Transcript

What is an ETF?

WHAT O AN ETF? If you spend any time reading up on the stock market, the economy, or personal finance, chances are that you have heard about the exchange-traded fund (ETF). It's not a traditional stock, and its not a mutual fund- so, what exactly is it? We examine the short, but illustrious, history of the ETF and why it can be a useful investment. THE ETF EXPLAINED An ETF is a security that tracks the value of an index, commodity, or basket of assets in the same way as a mutual fund does, except it trades like stock on stock exchanges. ETF stands for Exchange-Traded Fund EXCHANGE TRADED FUND They are bought and sold on a stock exchange, like the New York Stock Exchange. They can be traded like a stock. Just like a mutual fund, they track the valuation of an index, commodity, or basket of assets instead of a single stock. How Are ETFS Bought and Sold? $5,000 Jane has $5,000 dollars she would like to invest. Jane likes to trade stocks on her own Jane has been hearing about ETFS and starts doing some research. through her online broker. BULLION MINERS Jane learns about how well gold is performing and looks up some of the popular ETFS associated with gold. Jane decides that it would be good to have exposure to two different sides of the gold market: Bullion and miners. Jane likes this because she doesn't need to have the physical gold in her possession to own it, and she wants to invest in multiple gold miners because it is less risky than investing in just one. Jane purchases shares of GLD (a gold bullion ETF) and GDX (gold miners ETF) through her online broker. She now monitors these investments closely each day. THE ETF EXPLOSION Since the inception of the first (surviving) ETF in 1993, Standard & Poor's Depositary Receipts (SPDR), their popularity as an investment tool has soared. Number of ETFS by year ETFS currently on the market allow you to invest in: 1993 1997 19 2001 102 2005 204 2009 819 32 COUNTRIES 16 COMMODITIES 2010 967 2011* 1,163 Total Assets Under Management as of $1.07 Trillion October 31, 2011 14 CURRENCIES 30 DIFFERENT PARTS OF THE BOND MARKETS *as of October 31 Top 10 Largest ETFS by value of assets: In millions US$ as of October 2011 $90,880 $68,825 $46,291 $38,136 $35,082 $27,421 $25,399 $21,321 $19,071 $17,019 SPER S&P 500 Vanguard MSCI total SPDR Gold Vanguard MSCI iShares IShares MSCI- ─░Shares Power ─░Shares iShares Emerging Markets MSCI-EAFE Emerging Markets S&P 500 Shares QQQ Barclays Russel Market 2000 HOW ARE ETFS DIFFERENT THAN MUTUAL FUNDS? An ETF's price changes throughout the day, like a stock as it is bought and sold, while a mutual fund calculates its net asset value (NAV) each day. (NAV represents the total value of a mutual fund's assets minus their liabilities.) ETFS are (mostly) passively managed, meaning there is no fund manager attempting to buy or sell stocks that will make the ETF perform better. An ETF's value is determined by how well the underlying asset performs, not a fund manager. Because EFTS are passively managed, the associated fees with owning an ETF are cheaper than a mutual fund. To buy an ETF, you are only required to pay a broker fee for each trade, costing you around $8. Mutual funds, in general, charge hefty fees for the same activity. According to Morningstar research, the average mutual fund has annual expenses of 1.23 percent, while an ETF pays only 0.55 percent. WHY ARE ETFS SO POPULAR? They allow investors to diversify their investments without having to buy mutual funds or a large number of individual stocks. They can be sold short (a method for capitalizing on a security that loses value). They can be bought on margin (purchased with borrowed money). 4 5 Investors can own commodities, such as precious metals and oil, without having to keep them in their physical possession. They have tax advantages that mutual funds do not have. For example, the investor is in control of any capital gains that might be incurred on their profits because they are only taxed when shares are sold. With mutual funds, investors face capital gains whenever fund managers sell holdings at a profit, no matter what the reason. There is an ETF for every investor. Types of ETFS range from simple, single commodities, like gold, to highly sophisticated investing instruments. BUYER BEWARE Investors must be cautious when purchasing ETFS because: ETF ETF ETF Some ETFS are called "synthetic" because they only mimic the behavior of an ETF by utilizing sophisticated derivatives, such as swaps. These funds are more complicated and highly leveraged, using complex and arguably risky methods, like short-selling, to increase returns. Unwary investors will lose their shirt if they don't understand what they're buying. Some experts have concerns that in the event of a market crash, investors who have money invested in ETFS (especially the synthetic, highly leveraged ETFS) will have a hard time liquidating their Different ETFS have different investment goals. Investors should do research and consult a financial expert to determine if buying a specific ETF is a wise investment. assets. SOURCES: FINANCE.YAHOO.COM, CNBC.COM, ICI.ORG, BANKRATE.COM, INVESTOPEDIA.COM, NSX.COM mintcom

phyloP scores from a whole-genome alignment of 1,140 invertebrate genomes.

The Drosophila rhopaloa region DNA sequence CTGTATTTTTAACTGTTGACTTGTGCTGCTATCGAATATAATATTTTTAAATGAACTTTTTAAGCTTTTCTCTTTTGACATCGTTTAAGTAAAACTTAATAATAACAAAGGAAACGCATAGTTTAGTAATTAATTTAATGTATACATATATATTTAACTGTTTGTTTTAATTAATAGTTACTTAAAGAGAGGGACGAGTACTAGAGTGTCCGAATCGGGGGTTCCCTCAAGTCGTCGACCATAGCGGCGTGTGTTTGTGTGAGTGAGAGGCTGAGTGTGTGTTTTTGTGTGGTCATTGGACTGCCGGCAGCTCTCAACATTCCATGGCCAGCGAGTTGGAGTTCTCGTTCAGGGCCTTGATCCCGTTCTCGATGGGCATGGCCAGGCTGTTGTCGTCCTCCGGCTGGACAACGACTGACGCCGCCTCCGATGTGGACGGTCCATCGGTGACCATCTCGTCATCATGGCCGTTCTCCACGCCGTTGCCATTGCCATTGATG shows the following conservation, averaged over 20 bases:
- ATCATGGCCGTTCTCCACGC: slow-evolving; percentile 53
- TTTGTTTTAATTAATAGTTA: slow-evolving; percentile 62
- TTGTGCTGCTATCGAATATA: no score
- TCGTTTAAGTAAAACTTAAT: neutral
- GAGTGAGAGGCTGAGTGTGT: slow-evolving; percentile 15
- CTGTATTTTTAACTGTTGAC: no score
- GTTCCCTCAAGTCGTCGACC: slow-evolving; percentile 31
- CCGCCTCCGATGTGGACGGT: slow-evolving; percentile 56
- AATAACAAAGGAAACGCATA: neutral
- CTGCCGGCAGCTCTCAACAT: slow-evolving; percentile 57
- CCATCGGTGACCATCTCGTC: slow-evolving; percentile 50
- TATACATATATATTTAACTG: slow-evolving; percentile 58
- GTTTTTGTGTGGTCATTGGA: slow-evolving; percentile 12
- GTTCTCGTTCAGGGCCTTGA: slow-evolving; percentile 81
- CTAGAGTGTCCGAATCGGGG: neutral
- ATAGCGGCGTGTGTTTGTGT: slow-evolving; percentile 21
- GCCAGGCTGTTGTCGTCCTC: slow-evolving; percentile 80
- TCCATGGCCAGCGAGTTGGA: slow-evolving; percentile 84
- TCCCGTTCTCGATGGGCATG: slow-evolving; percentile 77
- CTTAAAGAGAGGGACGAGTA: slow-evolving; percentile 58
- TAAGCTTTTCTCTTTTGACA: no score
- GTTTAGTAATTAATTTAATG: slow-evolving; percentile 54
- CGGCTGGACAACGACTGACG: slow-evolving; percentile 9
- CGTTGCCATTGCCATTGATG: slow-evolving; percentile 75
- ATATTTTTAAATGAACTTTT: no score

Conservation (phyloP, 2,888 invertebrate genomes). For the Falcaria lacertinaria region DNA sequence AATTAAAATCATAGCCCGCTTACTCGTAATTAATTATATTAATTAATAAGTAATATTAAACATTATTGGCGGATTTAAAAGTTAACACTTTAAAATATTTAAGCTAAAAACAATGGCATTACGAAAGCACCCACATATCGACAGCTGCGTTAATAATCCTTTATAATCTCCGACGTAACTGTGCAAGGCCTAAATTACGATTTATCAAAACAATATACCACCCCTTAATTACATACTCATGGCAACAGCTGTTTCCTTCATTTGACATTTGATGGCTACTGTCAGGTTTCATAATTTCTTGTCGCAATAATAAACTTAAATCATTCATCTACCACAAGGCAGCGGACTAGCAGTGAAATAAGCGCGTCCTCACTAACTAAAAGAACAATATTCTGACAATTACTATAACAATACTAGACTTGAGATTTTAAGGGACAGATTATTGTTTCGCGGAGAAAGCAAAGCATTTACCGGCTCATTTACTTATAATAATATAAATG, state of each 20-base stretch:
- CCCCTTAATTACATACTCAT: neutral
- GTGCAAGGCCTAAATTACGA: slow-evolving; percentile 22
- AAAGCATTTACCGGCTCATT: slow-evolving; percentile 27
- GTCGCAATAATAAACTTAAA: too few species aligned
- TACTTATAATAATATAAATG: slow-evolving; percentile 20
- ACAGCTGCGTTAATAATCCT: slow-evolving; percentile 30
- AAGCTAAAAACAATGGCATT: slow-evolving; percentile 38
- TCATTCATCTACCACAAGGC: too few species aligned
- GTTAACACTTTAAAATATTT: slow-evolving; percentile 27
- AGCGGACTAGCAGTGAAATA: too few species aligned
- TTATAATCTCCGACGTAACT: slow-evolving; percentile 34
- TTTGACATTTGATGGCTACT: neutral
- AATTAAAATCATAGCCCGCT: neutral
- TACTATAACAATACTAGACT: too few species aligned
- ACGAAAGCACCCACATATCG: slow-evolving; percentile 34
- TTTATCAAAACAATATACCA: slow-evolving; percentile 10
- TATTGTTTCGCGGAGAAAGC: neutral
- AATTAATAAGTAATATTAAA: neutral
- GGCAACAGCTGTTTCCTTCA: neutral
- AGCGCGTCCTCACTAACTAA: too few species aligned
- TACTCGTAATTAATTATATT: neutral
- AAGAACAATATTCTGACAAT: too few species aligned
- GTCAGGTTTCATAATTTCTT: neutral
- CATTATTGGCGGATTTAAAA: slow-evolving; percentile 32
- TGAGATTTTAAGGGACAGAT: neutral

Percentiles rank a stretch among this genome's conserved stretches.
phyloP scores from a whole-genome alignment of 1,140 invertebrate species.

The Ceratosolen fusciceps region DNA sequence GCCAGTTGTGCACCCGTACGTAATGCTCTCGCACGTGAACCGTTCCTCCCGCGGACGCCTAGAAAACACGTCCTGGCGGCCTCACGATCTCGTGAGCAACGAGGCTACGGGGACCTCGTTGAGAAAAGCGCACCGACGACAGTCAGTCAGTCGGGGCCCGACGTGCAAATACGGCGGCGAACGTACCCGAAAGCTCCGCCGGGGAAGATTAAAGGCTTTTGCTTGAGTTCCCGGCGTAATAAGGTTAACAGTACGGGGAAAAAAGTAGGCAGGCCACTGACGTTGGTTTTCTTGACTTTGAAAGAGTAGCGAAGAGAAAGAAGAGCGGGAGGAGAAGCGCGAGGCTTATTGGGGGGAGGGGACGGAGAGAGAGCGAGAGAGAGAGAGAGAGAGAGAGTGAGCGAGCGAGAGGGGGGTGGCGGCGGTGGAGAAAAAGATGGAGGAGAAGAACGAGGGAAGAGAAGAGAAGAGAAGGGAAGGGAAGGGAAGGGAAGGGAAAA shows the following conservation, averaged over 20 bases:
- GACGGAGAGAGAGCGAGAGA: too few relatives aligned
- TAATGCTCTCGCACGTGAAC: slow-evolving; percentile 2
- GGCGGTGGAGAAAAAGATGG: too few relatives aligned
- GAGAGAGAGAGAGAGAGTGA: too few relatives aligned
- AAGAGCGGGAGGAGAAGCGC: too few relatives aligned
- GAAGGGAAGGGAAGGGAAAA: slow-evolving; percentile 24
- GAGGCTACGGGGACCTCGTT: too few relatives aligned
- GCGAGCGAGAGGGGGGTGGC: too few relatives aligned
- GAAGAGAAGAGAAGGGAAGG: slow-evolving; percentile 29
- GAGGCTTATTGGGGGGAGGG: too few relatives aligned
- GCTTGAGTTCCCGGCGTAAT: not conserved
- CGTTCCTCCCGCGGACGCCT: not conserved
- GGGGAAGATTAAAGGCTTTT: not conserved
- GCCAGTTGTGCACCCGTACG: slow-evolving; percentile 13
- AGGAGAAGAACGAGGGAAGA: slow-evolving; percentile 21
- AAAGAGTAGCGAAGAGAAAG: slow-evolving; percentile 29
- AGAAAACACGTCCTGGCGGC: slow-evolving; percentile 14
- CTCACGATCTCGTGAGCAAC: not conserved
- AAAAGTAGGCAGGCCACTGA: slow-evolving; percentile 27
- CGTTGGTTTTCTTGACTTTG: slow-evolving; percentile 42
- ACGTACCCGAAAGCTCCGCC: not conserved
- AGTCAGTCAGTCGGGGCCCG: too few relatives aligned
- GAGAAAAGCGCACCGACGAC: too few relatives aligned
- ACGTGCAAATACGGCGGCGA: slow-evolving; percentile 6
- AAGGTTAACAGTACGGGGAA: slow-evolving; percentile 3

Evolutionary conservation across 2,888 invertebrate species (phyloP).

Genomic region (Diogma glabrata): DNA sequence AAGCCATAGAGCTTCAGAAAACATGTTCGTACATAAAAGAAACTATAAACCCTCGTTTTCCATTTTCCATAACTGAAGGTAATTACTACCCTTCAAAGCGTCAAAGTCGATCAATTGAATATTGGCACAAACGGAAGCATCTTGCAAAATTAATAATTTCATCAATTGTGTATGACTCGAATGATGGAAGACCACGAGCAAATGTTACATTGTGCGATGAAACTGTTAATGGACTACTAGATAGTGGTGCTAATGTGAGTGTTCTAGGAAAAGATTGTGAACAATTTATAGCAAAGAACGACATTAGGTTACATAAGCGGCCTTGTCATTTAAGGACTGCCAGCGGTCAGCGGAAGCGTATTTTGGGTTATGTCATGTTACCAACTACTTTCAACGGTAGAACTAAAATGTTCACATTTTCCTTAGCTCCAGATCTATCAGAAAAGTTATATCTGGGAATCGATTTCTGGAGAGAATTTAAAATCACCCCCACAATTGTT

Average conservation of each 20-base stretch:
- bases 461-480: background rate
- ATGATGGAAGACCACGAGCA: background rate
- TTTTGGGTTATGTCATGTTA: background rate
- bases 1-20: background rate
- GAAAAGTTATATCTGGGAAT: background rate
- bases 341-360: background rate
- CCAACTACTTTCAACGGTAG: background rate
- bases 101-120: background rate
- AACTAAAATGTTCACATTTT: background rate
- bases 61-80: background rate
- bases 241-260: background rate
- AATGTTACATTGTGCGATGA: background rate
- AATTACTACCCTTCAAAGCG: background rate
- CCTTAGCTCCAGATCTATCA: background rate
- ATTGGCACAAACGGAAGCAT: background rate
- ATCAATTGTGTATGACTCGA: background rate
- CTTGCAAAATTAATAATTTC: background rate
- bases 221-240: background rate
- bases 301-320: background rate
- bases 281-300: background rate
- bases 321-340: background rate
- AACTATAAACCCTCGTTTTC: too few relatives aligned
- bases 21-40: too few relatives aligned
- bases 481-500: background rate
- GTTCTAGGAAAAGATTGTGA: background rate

What is an ETF?

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If you spend any time reading up on the stock market, the economy, or personal finance, chances are that you have heard about the exchange-traded fund (ETF). It's not a traditional stock, and its not ...

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